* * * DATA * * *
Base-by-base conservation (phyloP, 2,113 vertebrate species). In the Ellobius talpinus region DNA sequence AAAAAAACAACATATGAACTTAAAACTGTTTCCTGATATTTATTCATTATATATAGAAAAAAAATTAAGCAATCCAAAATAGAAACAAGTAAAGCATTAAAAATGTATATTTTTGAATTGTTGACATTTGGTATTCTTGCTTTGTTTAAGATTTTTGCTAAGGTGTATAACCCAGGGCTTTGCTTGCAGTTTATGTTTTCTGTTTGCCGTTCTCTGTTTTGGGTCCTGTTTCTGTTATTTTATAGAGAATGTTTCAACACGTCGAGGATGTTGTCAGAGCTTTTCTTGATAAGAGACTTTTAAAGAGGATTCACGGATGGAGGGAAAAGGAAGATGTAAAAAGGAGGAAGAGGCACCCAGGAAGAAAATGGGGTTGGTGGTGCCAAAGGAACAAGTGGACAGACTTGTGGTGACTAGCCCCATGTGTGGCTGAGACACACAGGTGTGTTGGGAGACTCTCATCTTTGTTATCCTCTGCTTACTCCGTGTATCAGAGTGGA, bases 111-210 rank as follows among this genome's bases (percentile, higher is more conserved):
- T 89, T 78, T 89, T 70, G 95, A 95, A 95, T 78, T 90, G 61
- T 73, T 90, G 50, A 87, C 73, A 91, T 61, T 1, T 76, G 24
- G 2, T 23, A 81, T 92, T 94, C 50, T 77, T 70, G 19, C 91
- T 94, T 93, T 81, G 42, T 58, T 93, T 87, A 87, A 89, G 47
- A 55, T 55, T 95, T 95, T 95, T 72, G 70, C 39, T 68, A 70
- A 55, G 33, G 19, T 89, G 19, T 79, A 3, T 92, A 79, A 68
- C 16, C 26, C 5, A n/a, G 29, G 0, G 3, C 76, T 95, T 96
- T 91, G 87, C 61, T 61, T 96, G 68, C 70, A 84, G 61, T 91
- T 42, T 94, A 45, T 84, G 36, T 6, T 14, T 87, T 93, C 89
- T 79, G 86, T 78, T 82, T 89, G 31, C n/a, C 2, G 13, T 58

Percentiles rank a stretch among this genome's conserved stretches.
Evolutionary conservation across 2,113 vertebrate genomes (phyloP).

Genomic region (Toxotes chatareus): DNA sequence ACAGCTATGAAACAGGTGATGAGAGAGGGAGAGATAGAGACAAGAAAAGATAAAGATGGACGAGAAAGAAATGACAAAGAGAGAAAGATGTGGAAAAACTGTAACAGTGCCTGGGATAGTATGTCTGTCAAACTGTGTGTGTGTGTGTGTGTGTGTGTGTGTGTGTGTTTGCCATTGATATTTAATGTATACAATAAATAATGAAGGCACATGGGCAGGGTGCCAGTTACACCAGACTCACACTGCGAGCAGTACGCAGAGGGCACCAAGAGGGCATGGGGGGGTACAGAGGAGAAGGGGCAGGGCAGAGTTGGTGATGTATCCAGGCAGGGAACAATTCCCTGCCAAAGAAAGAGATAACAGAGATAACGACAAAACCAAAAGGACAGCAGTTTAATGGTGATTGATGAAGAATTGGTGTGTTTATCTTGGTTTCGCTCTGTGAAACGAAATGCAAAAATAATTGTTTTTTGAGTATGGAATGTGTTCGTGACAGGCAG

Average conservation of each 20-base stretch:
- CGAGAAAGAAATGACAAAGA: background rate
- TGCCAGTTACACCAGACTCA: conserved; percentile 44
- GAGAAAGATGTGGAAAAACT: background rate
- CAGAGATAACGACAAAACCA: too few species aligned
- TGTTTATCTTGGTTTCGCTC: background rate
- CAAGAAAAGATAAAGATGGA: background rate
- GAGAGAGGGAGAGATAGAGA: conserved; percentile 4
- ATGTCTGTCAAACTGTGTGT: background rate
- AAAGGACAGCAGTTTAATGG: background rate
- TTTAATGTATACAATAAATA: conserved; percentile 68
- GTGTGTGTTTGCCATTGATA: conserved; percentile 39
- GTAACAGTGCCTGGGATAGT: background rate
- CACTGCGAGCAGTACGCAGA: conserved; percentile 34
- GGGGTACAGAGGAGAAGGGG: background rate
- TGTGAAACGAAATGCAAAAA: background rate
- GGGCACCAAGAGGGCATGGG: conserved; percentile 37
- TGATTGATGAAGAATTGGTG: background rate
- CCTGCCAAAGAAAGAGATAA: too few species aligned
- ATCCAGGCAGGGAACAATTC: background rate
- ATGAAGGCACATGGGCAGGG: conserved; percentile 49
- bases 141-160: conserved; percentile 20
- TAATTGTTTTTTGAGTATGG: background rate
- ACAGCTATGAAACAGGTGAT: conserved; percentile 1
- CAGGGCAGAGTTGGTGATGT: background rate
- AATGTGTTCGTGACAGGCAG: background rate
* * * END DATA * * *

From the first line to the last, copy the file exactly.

Base-by-base conservation (phyloP, 2,113 vertebrate species). In the Ellobius talpinus region DNA sequence AAAAAAACAACATATGAACTTAAAACTGTTTCCTGATATTTATTCATTATATATAGAAAAAAAATTAAGCAATCCAAAATAGAAACAAGTAAAGCATTAAAAATGTATATTTTTGAATTGTTGACATTTGGTATTCTTGCTTTGTTTAAGATTTTTGCTAAGGTGTATAACCCAGGGCTTTGCTTGCAGTTTATGTTTTCTGTTTGCCGTTCTCTGTTTTGGGTCCTGTTTCTGTTATTTTATAGAGAATGTTTCAACACGTCGAGGATGTTGTCAGAGCTTTTCTTGATAAGAGACTTTTAAAGAGGATTCACGGATGGAGGGAAAAGGAAGATGTAAAAAGGAGGAAGAGGCACCCAGGAAGAAAATGGGGTTGGTGGTGCCAAAGGAACAAGTGGACAGACTTGTGGTGACTAGCCCCATGTGTGGCTGAGACACACAGGTGTGTTGGGAGACTCTCATCTTTGTTATCCTCTGCTTACTCCGTGTATCAGAGTGGA, bases 111-210 rank as follows among this genome's bases (percentile, higher is more conserved):
- T 89, T 78, T 89, T 70, G 95, A 95, A 95, T 78, T 90, G 61
- T 73, T 90, G 50, A 87, C 73, A 91, T 61, T 1, T 76, G 24
- G 2, T 23, A 81, T 92, T 94, C 50, T 77, T 70, G 19, C 91
- T 94, T 93, T 81, G 42, T 58, T 93, T 87, A 87, A 89, G 47
- A 55, T 55, T 95, T 95, T 95, T 72, G 70, C 39, T 68, A 70
- A 55, G 33, G 19, T 89, G 19, T 79, A 3, T 92, A 79, A 68
- C 16, C 26, C 5, A n/a, G 29, G 0, G 3, C 76, T 95, T 96
- T 91, G 87, C 61, T 61, T 96, G 68, C 70, A 84, G 61, T 91
- T 42, T 94, A 45, T 84, G 36, T 6, T 14, T 87, T 93, C 89
- T 79, G 86, T 78, T 82, T 89, G 31, C n/a, C 2, G 13, T 58

Percentiles rank a stretch among this genome's conserved stretches.
Evolutionary conservation across 2,113 vertebrate genomes (phyloP).

Genomic region (Toxotes chatareus): DNA sequence ACAGCTATGAAACAGGTGATGAGAGAGGGAGAGATAGAGACAAGAAAAGATAAAGATGGACGAGAAAGAAATGACAAAGAGAGAAAGATGTGGAAAAACTGTAACAGTGCCTGGGATAGTATGTCTGTCAAACTGTGTGTGTGTGTGTGTGTGTGTGTGTGTGTGTGTTTGCCATTGATATTTAATGTATACAATAAATAATGAAGGCACATGGGCAGGGTGCCAGTTACACCAGACTCACACTGCGAGCAGTACGCAGAGGGCACCAAGAGGGCATGGGGGGGTACAGAGGAGAAGGGGCAGGGCAGAGTTGGTGATGTATCCAGGCAGGGAACAATTCCCTGCCAAAGAAAGAGATAACAGAGATAACGACAAAACCAAAAGGACAGCAGTTTAATGGTGATTGATGAAGAATTGGTGTGTTTATCTTGGTTTCGCTCTGTGAAACGAAATGCAAAAATAATTGTTTTTTGAGTATGGAATGTGTTCGTGACAGGCAG

Average conservation of each 20-base stretch:
- CGAGAAAGAAATGACAAAGA: background rate
- TGCCAGTTACACCAGACTCA: conserved; percentile 44
- GAGAAAGATGTGGAAAAACT: background rate
- CAGAGATAACGACAAAACCA: too few species aligned
- TGTTTATCTTGGTTTCGCTC: background rate
- CAAGAAAAGATAAAGATGGA: background rate
- GAGAGAGGGAGAGATAGAGA: conserved; percentile 4
- ATGTCTGTCAAACTGTGTGT: background rate
- AAAGGACAGCAGTTTAATGG: background rate
- TTTAATGTATACAATAAATA: conserved; percentile 68
- GTGTGTGTTTGCCATTGATA: conserved; percentile 39
- GTAACAGTGCCTGGGATAGT: background rate
- CACTGCGAGCAGTACGCAGA: conserved; percentile 34
- GGGGTACAGAGGAGAAGGGG: background rate
- TGTGAAACGAAATGCAAAAA: background rate
- GGGCACCAAGAGGGCATGGG: conserved; percentile 37
- TGATTGATGAAGAATTGGTG: background rate
- CCTGCCAAAGAAAGAGATAA: too few species aligned
- ATCCAGGCAGGGAACAATTC: background rate
- ATGAAGGCACATGGGCAGGG: conserved; percentile 49
- bases 141-160: conserved; percentile 20
- TAATTGTTTTTTGAGTATGG: background rate
- ACAGCTATGAAACAGGTGAT: conserved; percentile 1
- CAGGGCAGAGTTGGTGATGT: background rate
- AATGTGTTCGTGACAGGCAG: background rate